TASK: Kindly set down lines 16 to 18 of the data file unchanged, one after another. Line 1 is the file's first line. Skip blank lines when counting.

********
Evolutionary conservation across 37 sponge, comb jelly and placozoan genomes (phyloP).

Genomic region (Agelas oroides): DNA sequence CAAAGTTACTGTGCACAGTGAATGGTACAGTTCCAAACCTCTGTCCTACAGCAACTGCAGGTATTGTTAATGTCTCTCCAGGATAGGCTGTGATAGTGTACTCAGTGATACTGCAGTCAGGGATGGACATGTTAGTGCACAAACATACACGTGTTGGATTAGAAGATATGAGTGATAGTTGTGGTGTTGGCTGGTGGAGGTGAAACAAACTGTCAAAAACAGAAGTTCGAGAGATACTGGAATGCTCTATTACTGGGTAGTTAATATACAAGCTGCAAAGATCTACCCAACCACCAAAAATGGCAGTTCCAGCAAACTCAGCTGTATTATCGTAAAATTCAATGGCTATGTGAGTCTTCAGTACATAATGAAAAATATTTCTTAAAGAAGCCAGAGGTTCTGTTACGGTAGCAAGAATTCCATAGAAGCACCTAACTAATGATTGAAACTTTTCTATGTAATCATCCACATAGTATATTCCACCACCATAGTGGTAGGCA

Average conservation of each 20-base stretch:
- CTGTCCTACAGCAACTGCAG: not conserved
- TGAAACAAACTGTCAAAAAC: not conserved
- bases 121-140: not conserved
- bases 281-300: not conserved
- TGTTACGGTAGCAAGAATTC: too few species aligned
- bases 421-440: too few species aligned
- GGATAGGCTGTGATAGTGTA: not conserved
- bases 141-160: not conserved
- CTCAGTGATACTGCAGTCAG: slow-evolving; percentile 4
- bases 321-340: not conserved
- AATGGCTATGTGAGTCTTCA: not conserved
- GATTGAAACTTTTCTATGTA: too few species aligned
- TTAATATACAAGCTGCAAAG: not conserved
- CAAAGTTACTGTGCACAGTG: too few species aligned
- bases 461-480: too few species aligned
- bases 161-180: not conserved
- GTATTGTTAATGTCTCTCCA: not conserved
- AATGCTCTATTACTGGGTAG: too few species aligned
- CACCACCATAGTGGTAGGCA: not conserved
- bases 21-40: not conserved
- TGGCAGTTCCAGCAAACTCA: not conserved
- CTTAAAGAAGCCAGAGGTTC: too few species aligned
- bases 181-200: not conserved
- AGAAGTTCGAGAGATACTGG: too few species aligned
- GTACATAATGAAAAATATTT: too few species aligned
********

- TTAATATACAAGCTGCAAAG: not conserved
- CAAAGTTACTGTGCACAGTG: too few species aligned
- bases 461-480: too few species aligned